Former New Zealand cricketer Lou Vincent granted relaxation on life ban; eligible to return to domestic cricket

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Former New Zealand batter Lou Vincent has been granted a relaxation on his life ban by the England & Wales Cricket Board (ECB). The board has permitted the 45-year-old to participate in domestic cricket or any level below with immediate effect.

Vincent was handed 11 life bans in 2014 for his involvement in match-fixing. It barred him from participating in any level of cricket, a charge the Kiwi cricketer accepted.

At the end of 2013, reports emerged of Vincent being investigated by the International Cricket Council’s (ICC) anti-corruption unit (ACSU) for allegations of his involvement in the spot-fixing of professional cricket matches. It included matches in the Indian Cricket League, the ECB 40, the Bangladesh Premier League, and the Champions League Twenty20.

However, the ECB’s Cricket Discipline Commission (CDC) media statement yesterday stated it’s revoking the life ban. The decision came after Vincent demonstrated “the very highest levels of contrition and remorse and the very best efforts to make amends wherever possible”.

Gerard Elias, representing the CDC, said:

“In particular, this decision was taken in the light of Mr Vincent’s conduct following his sanction. Namely: full and frank admissions and the fullest disclosures; immediate and total co-operation with cricket and civil authorities in various parts of the world; and, participation in anti-corruption education programmes for NZC and the ECB. I am satisfied that these factors justify an amelioration of the original sanction at this time.”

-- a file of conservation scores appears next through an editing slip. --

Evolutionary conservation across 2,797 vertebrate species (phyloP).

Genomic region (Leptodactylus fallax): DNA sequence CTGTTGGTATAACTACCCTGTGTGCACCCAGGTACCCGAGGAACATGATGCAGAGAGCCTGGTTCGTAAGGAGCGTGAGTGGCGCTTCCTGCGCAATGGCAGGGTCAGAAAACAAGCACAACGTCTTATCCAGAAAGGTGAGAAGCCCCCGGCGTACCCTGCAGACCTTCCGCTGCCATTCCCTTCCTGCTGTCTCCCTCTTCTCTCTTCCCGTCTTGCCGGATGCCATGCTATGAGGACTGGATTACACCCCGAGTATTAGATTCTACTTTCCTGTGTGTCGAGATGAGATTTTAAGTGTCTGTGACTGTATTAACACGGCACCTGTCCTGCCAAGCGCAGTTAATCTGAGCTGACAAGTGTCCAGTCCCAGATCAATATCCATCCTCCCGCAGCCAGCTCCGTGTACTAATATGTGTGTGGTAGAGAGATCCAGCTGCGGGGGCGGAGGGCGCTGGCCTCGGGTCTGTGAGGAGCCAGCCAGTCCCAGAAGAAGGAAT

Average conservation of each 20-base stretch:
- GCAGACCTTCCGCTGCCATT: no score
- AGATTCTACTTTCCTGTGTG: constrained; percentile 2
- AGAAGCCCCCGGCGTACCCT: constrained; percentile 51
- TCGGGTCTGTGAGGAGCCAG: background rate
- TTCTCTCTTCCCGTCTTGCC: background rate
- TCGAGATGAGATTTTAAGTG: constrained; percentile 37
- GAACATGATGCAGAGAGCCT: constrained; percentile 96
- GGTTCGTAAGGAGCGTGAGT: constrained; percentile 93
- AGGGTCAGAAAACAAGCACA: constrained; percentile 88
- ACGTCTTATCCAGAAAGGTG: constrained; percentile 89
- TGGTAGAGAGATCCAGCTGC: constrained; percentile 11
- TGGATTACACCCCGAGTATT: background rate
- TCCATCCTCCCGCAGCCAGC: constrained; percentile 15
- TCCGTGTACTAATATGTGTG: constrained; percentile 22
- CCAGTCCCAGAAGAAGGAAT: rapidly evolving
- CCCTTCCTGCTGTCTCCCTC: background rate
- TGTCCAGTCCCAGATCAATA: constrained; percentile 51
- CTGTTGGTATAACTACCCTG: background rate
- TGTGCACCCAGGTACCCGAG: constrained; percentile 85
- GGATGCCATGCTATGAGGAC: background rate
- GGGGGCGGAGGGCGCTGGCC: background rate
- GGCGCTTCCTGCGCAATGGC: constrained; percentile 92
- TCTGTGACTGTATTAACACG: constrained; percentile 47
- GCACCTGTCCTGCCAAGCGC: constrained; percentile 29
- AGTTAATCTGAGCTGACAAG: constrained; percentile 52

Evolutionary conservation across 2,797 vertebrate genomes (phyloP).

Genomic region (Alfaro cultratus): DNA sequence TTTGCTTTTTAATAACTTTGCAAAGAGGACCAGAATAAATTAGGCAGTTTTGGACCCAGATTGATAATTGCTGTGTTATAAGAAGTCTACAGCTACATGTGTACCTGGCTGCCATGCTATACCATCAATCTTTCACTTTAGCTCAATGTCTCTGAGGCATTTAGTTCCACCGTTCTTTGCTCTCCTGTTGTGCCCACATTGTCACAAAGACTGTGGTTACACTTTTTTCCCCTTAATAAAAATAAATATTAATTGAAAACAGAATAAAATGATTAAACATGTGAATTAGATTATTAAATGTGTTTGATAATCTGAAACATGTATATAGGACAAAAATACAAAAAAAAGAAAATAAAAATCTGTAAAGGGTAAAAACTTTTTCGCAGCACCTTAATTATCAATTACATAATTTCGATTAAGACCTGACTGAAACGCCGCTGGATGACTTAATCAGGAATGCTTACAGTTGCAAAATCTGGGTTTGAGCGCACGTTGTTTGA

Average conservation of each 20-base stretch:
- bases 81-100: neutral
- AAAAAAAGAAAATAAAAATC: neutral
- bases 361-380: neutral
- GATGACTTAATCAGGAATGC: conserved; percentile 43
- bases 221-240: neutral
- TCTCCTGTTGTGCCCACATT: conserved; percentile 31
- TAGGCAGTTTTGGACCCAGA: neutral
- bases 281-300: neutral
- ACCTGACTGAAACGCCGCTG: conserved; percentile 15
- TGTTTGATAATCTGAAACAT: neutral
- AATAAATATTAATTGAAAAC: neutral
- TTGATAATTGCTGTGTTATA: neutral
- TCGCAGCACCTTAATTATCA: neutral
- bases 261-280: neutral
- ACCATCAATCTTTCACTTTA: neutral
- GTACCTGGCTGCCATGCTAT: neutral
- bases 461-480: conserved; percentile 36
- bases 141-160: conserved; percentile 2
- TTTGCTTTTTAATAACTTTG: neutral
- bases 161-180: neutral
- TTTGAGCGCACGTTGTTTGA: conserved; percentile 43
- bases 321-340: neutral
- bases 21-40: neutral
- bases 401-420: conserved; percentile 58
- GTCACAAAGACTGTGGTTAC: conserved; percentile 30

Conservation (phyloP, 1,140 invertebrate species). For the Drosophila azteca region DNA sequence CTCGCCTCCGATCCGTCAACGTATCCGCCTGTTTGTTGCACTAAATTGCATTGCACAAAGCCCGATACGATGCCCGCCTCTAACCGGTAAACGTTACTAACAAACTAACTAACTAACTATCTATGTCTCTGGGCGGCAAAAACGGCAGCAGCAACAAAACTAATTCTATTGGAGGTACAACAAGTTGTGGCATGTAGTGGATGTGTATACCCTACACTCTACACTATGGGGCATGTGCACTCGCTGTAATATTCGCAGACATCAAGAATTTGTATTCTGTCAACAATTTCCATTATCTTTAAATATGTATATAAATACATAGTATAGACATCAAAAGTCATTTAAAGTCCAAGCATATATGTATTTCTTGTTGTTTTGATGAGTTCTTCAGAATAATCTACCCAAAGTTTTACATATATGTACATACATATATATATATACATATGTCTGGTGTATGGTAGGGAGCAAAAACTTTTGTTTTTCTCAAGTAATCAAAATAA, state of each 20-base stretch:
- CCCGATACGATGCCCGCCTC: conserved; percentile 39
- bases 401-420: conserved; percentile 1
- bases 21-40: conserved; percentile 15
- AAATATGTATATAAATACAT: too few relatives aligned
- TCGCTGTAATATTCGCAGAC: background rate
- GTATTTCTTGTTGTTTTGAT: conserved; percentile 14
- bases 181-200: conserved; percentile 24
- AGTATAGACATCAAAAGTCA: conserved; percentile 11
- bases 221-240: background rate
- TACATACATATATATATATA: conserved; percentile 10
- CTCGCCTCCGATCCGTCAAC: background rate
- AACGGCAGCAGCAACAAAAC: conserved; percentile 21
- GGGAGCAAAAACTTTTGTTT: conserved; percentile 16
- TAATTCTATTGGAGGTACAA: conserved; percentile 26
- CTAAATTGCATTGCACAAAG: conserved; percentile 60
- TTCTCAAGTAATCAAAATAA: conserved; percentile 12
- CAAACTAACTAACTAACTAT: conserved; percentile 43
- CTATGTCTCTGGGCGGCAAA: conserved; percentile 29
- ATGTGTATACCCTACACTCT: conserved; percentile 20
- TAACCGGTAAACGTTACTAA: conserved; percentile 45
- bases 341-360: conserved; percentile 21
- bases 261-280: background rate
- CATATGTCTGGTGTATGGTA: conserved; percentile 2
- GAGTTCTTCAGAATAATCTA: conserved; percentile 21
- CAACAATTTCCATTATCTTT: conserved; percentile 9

Lou Vincent last played for New Zealand in December 2007. His last competitive game was captaining the Khulna Royal Bengals in the 2013 Bangladesh Premier League (BPL).

“Being able to return to the cricket environment means the world to me” – Lou Vincent

Lou Vincent expressed his gratitude for his early return to playing cricket after the relaxation of his life ban.

In the years after being banned, the former Kiwi batter was a builder in the town of Raglan, a surfing destination in the Waikato region of New Zealand.

In a statement issued by New Zealand Cricket (NZC), Vincent said:

“I made a terrible mistake many years ago, which I’ll deeply regret for the rest of my life, and I remain very sorry for the harm I caused. Being able to return to the cricket environment means the world to me and I feel very fortunate to again have that opportunity.”

Vincent further thanked the NZC and New Zealand Players Association (NZPA) and his lawyer, Chris Morris, for their support in making way for his return.

Overall, Vincent played 134 games for New Zealand across formats and scored almost 4,000 runs with six centuries.

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